Recent years have seen an explosion in the discussion of “narcissism” online. Overwhelmingly, this has been in terms of the devastating impact that abuse in childhood and the ongoing legacy of being an adult child of a Narcissistic parent can have upon a person’s psyche. From online forums, to YouTube channels and psychology articles; never before have those that have suffered in childhood had so many available resources to connect the dots between experiences of having been scape goated, the feeling of “waiting for the other shoe to drop” and parental narcissism.
Online support communities have enabled survivors to network and share coping strategies, thereby reducing the shame, damage and isolation that they may have previously experienced.
But how can the life long toxic residue that these experiences leave behind be explained to people from the other side. The people who have only ever known healthy loving, functional, boundaried family relationships? How can they be brought to life to educate others why a person with childhood C-PTSD can’t just get over it? Or how things like sharing a simple Facebook meme about a mother’s love will silently be experienced as a stab in the heart to a friend somewhere in their network?
I bring you to season 7 of the Walking Dead and Jeffrey Dean Morgan’s depiction of Negan. This season, viewers have been picked up and dropped a world dominated by the inner workings of a man who is the personification of the dysfunction, terror, fear, guilt and obligation that malignant dark triad individuals leave in their wake.
The Walking Dead may be a post apocalyptic fictional world ravaged by zombies, but as we learnt many seasons ago, it is not about the zombies, who merely act as the dark force that has unravelled society. I strongly believe that throughout history story telling and fiction has had the ability to capture and explain truths about the human condition. Stories can act as poignant allegories for what we at times struggle to explain.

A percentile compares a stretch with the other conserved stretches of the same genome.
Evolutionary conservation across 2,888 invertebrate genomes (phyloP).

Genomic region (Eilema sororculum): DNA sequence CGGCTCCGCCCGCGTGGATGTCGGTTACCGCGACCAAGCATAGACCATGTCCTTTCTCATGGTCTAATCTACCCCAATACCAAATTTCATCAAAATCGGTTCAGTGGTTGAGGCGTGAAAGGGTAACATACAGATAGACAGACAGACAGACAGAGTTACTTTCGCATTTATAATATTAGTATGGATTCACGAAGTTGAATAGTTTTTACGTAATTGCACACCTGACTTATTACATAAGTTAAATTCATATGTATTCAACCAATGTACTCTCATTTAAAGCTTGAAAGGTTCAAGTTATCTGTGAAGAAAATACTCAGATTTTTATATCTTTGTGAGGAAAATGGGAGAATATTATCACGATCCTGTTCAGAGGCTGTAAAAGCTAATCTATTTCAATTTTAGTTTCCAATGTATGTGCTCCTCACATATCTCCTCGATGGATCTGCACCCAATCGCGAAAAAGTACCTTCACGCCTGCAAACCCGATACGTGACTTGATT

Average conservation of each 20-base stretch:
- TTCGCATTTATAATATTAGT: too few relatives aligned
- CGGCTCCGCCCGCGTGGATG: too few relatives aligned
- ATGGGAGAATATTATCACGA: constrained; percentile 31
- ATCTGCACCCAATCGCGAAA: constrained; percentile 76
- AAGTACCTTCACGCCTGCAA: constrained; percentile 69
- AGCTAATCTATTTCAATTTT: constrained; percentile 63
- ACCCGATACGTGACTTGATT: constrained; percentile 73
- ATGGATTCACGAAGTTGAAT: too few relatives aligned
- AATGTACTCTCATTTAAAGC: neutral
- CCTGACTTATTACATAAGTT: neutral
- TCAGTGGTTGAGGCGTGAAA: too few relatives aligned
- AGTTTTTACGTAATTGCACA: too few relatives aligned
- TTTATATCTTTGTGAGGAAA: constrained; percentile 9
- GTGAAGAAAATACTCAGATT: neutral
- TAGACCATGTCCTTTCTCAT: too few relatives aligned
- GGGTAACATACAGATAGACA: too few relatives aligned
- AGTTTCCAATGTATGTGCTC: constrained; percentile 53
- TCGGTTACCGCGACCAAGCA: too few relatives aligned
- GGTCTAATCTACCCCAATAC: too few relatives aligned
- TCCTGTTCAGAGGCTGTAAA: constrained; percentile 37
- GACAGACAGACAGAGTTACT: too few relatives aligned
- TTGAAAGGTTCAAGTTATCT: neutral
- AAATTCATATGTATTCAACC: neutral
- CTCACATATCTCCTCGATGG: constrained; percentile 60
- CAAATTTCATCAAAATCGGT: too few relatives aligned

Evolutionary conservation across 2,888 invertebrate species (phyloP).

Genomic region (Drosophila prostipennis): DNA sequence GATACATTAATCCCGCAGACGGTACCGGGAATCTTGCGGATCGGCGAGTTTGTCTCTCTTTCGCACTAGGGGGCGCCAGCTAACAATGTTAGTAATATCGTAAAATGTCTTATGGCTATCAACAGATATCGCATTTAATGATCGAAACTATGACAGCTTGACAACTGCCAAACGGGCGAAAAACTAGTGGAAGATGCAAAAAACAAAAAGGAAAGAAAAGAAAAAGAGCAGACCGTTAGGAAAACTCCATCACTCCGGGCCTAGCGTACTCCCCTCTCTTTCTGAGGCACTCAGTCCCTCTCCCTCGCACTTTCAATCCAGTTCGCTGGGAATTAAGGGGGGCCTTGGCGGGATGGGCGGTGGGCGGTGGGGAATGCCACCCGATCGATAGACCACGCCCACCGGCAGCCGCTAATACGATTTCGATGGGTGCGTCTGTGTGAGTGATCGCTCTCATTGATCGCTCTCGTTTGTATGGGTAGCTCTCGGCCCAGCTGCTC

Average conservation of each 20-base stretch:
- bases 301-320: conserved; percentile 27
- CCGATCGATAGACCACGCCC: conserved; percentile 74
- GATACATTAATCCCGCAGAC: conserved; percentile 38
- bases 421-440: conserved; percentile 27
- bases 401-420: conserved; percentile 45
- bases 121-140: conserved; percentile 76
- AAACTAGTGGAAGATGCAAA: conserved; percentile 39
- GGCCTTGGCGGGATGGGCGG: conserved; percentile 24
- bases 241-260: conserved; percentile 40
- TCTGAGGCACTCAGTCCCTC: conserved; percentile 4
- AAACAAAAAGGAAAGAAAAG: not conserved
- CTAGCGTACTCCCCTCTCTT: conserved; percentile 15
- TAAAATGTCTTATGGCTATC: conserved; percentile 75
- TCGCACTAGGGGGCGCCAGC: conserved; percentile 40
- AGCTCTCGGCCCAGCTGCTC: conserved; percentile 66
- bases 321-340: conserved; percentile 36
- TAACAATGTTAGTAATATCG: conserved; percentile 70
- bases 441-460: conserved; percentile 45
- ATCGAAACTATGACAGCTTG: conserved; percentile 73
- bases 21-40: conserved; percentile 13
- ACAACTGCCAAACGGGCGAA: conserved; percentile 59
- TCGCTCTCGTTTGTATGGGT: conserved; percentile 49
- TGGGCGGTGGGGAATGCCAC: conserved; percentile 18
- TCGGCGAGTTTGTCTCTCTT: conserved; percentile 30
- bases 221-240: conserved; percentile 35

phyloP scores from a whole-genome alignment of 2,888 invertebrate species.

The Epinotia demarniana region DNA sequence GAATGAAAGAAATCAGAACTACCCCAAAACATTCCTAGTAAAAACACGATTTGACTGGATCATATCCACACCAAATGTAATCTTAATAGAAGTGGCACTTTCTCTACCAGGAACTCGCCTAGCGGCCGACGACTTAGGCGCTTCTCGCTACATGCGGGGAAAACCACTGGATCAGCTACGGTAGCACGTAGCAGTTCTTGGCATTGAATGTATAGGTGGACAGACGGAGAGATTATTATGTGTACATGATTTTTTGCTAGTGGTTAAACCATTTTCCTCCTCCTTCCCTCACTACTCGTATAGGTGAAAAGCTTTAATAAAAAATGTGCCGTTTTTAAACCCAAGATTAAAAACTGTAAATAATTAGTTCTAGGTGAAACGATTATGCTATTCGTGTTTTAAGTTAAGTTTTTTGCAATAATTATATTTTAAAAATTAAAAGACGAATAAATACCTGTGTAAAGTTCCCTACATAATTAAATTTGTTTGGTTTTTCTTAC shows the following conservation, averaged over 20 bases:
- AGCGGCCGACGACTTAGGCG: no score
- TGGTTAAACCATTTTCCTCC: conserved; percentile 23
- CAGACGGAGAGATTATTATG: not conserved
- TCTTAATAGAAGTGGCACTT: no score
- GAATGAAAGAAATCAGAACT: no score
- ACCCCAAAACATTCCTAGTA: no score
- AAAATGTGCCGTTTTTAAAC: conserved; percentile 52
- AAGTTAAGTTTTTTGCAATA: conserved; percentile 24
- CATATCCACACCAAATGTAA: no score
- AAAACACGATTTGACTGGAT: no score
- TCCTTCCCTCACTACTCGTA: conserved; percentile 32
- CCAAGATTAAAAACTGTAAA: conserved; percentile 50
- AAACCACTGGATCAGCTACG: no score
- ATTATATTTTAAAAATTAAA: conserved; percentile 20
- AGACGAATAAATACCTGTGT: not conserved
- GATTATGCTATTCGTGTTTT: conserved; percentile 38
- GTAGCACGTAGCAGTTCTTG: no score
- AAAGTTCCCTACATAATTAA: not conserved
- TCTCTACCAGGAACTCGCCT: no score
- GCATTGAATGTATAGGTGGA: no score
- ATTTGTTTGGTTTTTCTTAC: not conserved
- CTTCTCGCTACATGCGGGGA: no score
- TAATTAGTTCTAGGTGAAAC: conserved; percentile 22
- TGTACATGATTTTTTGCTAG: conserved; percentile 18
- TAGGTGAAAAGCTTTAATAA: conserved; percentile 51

Negan may be a leering despot with a baseball bat wrapped in wire; but there is a universality in the tactics of narcissism. A narcissistically abusive person could be a suburban middle class housewife, an executive who has multiple affairs and bullies his family or in fact anyone from any social strata.
These are personalities characterised by an inflated sense of self-importance, an inability to reflect or admit fault, obsessive preoccupation with ones’ own needs. A fragile and insecure sense of self is masked by grandiose and often times bullying and coercive behaviours in inter personal relationships.
In a healthy family setting, a child is free to develop a unique, separate identity of his/her own; they are encouraged to be an individual with their own unique qualities and life view. Emotional warmth coupled with encouraging a child to develop their autonomy sets in place a solid and secure sense of self in preparation for adulthood. This is not so in the narcissistic family system. Narcissistic parents do not welcome boundaries between themselves and their children. Even as adults, the children of a narcissist are regarded as extensions of the parent.
In the Walking Dead, we see how Negan deliberately seeks to scrub away at a person’s identity, by any means necessary. This is how Negan remains in command and consolidates power over others. Daryl is subjected to solitary confinement and torture in East Street. Negan operates from what looks like a factory, that feels constructed to practically control people. In a bizarre fashion, his group the Saviours all answer “I am Negan” when asked their name or “we are all Negan”. They have abandoned their sense of self; Negan has become their sense of self.